An end to the housing market’s troubles? Not yet

An end to the housing market’s troubles? Not yet

New data on housing starts provide the best indication to date that homebuilding activity, at least for the single-family side of the equation, likely bottomed out at the beginning of this year. This marks a dramatic improvement from the veritable free-fall in construction activity recorded over the past three years; however, observers should not get too excited since it does not constitute the beginning of some big rebound in the housing market. Mortgage loan defaults and foreclosures continue to set records nearly every month and will likely climb higher for some time since the U.S. labor market will remain incredibly weak into at least 2010. With higher unemployment putting more homeowners at risk of default, new foreclosures and distressed sales will keep home inventories stubbornly high and constrain any potential rebound in construction activity.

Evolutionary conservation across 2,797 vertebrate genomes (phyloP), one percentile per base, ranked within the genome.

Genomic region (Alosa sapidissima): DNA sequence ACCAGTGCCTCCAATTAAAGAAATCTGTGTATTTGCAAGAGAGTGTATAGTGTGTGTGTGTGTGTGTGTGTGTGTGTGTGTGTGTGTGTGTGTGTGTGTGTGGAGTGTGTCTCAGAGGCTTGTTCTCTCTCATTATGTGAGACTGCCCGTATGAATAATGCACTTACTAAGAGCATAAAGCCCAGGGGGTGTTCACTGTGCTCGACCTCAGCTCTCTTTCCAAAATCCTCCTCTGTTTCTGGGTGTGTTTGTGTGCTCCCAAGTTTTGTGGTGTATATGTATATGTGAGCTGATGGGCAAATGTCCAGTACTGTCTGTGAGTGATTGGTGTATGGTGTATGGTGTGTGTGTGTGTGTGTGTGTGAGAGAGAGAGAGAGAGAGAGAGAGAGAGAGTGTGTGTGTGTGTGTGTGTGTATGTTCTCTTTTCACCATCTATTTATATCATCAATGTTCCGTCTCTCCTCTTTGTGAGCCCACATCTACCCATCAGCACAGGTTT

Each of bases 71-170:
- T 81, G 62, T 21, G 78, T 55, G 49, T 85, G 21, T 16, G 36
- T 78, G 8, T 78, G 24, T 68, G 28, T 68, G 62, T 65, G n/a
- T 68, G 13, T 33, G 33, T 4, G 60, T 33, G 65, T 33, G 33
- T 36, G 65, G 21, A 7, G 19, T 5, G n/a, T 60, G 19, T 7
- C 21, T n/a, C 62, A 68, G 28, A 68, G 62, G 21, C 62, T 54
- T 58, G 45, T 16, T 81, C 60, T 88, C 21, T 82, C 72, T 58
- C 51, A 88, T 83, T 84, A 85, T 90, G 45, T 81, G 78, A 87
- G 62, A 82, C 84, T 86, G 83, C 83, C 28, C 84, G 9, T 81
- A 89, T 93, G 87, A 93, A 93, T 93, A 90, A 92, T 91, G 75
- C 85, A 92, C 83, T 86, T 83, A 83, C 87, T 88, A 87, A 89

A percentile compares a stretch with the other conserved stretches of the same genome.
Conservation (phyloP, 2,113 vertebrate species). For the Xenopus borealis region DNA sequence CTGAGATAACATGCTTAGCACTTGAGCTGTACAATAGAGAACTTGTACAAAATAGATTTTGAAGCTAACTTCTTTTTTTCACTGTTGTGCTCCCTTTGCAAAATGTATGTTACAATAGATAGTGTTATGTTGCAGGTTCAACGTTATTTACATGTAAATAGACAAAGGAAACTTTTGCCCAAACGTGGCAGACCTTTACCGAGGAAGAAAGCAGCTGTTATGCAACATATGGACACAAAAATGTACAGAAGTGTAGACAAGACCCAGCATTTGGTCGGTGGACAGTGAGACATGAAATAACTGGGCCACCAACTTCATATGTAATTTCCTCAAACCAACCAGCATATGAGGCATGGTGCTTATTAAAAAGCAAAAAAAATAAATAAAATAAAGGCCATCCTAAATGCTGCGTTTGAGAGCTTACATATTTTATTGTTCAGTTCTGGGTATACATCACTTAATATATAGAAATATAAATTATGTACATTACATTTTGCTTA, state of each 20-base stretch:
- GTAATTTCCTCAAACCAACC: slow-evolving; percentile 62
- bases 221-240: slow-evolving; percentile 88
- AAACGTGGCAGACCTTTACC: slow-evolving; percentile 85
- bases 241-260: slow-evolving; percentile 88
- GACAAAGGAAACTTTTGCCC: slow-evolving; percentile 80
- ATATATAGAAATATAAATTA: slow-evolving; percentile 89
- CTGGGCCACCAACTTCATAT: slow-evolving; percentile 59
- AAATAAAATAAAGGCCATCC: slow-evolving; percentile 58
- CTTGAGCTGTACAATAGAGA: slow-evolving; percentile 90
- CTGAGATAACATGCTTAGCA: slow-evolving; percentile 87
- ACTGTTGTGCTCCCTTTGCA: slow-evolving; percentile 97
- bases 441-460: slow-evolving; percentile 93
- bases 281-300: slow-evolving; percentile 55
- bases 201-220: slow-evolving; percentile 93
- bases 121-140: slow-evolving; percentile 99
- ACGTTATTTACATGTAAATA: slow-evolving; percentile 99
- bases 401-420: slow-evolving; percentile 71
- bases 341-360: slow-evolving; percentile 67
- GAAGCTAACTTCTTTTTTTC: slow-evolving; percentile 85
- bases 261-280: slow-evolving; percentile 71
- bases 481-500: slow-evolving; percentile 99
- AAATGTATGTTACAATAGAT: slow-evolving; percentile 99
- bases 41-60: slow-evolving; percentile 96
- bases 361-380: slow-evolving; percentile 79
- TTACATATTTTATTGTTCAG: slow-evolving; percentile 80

Why the fixation on housing? Well, residential investment is typically one of the first sectors to lead the economy into and out of recession. Since most signs point to a weak recovery for the housing market, it becomes difficult to make an optimistic prognosis on the broader economy's prospects for recovery.

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